News recently splashed across the internet late last week that a federal appeals court threw out the death sentence of Boston Marathon bomber Dzhokhar Tsarnaev. However, the headlines – necessarily short and often written for shock value — belie the nuances of this story, which actually serve as a testament to the incredible backbone of the American system of justice and its principle of equality under the law.
First, let’s talk about what the appellate court did and did not say, despite those click-bait headlines:
- The court did not say that Tsarnaev, who was convicted of 30 charges, including conspiracy and use of a weapon of mass destruction, was innocent. The court held up the vast majority of those convictions.
- In the ruling, which was a unanimous decision of the three judges who heard the case, Judge O. Rogeriee Thompson wrote, “But make no mistake: Dzhokhar will spend his remaining days locked up in prison, with the only matter remaining being whether [or not] he will die by execution.”
- The court did say two jurors approved by the original judge in the case should not have been allowed to be on the jury due to their pre-trial bias, the denial of that bias and other violations of the pre-trial court orders. Specifically, one juror had voiced strong negative opinions about Tsarnaev online before the trial and then denied she had made the comments. Another posted comments about the case online during jury selection despite specifically being told not to discuss the case.
- Because of these violations of law, the court ruled that the case warranted a new sentencing trial.
- The court specifically did not rule out the death penalty in a new sentencing trial.
All of us remember the horror of the Boston Marathon bombings on April 15, 2013, which killed three people (including an eight year-old child) and wounded more than 260 (including 17 who lost limbs). The bombs were set by Dzhokhar Tsarnaev, who was 19 years old at the time, and his older brother Tamerlan, who was killed in a shootout with police. An MIT policeman was later killed by the brothers during the manhunt for them.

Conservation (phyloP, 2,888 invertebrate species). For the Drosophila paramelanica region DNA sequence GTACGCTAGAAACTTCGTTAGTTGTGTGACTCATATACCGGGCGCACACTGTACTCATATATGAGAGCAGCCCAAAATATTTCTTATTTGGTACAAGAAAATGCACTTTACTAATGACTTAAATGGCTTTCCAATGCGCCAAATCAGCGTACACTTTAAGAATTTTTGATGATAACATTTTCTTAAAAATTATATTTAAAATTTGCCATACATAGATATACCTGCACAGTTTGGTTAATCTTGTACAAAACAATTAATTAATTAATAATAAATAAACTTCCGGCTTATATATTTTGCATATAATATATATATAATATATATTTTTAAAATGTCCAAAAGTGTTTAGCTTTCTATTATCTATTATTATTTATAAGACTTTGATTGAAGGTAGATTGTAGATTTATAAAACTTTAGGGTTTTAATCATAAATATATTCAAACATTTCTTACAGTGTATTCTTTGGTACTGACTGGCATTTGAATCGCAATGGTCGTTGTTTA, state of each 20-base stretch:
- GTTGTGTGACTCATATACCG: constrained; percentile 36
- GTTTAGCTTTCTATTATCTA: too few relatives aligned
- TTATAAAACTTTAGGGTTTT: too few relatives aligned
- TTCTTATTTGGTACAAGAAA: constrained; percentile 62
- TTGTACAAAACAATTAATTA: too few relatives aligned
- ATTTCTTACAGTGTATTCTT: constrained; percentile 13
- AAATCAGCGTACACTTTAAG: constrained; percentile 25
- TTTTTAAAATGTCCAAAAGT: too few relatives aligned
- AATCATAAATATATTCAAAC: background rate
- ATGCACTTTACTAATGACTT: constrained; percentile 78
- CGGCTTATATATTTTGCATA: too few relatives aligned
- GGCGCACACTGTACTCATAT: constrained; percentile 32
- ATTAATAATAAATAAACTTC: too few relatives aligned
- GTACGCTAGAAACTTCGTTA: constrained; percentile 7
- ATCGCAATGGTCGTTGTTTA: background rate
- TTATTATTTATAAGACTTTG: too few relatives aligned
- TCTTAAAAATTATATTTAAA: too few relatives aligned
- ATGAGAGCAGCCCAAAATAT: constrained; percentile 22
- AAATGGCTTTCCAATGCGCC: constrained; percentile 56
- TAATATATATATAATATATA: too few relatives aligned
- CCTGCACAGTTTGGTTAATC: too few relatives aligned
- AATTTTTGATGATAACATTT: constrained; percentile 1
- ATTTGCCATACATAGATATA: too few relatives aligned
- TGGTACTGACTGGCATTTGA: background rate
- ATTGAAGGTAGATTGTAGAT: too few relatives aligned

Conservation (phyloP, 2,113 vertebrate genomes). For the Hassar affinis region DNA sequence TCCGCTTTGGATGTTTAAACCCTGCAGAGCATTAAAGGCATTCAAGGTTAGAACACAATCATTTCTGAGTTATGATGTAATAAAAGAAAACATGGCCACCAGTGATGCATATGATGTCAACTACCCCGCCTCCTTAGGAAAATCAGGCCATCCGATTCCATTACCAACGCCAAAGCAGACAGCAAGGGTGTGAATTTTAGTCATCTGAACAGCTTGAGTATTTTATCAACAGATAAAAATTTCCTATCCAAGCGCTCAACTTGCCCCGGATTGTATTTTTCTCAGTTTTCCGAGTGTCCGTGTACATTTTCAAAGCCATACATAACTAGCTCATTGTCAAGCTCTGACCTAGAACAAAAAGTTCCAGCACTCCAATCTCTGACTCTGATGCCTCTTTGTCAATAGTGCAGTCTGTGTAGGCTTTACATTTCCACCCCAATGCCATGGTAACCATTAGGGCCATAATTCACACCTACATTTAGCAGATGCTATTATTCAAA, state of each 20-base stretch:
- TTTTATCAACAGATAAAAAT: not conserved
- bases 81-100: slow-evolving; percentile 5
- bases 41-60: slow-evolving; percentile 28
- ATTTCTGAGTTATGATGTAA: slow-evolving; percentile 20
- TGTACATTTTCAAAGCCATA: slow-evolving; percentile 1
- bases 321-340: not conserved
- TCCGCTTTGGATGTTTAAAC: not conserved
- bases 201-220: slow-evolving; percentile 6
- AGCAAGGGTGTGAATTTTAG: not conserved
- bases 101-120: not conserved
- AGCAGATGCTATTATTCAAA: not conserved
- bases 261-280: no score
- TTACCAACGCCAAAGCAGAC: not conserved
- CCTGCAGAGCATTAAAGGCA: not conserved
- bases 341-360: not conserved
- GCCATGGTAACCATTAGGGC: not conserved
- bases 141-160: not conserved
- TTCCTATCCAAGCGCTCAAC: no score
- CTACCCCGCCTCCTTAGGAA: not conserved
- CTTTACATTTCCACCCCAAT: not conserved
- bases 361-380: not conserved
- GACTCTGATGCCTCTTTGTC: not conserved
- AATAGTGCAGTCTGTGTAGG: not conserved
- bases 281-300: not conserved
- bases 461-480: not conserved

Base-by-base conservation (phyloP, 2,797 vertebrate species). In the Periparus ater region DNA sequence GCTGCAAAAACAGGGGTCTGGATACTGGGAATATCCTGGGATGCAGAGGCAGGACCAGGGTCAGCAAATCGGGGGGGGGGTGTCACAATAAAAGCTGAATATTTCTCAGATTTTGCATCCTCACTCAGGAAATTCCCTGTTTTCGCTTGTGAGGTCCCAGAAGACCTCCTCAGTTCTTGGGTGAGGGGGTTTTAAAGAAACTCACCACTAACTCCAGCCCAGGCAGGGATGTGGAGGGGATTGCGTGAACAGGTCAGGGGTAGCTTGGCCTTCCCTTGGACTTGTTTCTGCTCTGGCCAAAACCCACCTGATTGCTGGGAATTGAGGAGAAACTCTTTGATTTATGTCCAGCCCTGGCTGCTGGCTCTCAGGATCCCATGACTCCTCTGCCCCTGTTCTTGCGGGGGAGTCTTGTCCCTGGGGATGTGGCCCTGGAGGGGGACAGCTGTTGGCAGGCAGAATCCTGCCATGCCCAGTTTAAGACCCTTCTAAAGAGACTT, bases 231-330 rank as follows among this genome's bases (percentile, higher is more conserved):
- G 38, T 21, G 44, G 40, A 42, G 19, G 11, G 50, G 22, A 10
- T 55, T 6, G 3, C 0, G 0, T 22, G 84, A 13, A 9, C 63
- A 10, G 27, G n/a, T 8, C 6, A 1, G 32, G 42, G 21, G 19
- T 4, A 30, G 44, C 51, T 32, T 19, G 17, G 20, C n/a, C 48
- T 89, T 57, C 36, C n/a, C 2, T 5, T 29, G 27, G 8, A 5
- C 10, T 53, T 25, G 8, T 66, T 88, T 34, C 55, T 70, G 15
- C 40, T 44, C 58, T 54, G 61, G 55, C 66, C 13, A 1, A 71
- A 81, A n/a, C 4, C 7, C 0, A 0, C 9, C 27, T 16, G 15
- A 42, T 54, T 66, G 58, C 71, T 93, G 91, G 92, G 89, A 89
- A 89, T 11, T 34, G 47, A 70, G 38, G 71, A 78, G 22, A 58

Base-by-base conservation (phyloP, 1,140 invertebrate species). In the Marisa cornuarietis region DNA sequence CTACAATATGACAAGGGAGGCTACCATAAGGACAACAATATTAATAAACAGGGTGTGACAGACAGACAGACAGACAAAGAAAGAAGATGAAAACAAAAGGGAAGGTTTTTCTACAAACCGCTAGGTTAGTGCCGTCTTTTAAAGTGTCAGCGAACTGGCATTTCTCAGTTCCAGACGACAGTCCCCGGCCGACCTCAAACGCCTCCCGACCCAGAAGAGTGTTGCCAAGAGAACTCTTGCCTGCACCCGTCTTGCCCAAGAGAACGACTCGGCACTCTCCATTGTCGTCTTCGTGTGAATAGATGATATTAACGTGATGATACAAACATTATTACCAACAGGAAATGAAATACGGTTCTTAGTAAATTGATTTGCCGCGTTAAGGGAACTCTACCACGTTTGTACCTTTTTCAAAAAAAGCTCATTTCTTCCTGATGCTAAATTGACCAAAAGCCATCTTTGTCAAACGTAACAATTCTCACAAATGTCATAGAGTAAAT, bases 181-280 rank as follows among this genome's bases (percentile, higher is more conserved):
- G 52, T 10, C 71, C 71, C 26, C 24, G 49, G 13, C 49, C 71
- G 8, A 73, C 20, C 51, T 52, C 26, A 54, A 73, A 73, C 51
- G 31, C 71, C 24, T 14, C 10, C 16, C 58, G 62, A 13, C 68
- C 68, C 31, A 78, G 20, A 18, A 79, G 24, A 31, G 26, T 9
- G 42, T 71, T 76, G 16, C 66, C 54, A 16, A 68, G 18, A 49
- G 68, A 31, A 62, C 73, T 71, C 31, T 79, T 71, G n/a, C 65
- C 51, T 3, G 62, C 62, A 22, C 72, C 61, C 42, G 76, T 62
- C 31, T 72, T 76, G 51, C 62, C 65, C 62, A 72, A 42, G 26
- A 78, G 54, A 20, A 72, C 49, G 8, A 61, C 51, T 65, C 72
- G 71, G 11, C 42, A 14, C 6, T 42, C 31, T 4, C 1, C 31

Tsarnaev said he and his brother, both of whom had self-radicalized into Islamist jihadi ideology, had carried out the bombings as revenge for America’s wars in Iraq and Afghanistan. The brothers had intended to start with the Boston bombings and then proceed to New York and carry out a bombing in Times Square.
Dzhokhar and Tamerlan built the bombs themselves from pressure cookers after reading directions they found in Al Qaeda’s online magazine Inspire.
The facts in this case are airtight, which makes this latest development frustrating. Everyone has the desire for justice to be exacted and no one doubts the guilt of Tsarnaev. Even Tsarnaev’s own lawyer told the jury at the beginning of the trial that her client was guilty despite the fact that Tsarneav officially pleaded not guilty to all the charges (the move was part of a failed legal strategy aimed at taking the death penalty off the table).
One might be tempted to call the appellate court ruling a technicality, but that would be a mistake. In reality, it is much more than that. It is a testament to one of the great foundational principles upon which our system of justice is built: equality under the law. It is a principle that has been sorely tested and severely abused both in our nation’s past and recent history.
Yet, in this case, the principle is working and justice is proceeding (however slowly and maddeningly). While it may be years before a new jury hands down another death sentence (or not) for Tsarnaev, we can be proud we live in a country that takes its principles of justice so seriously.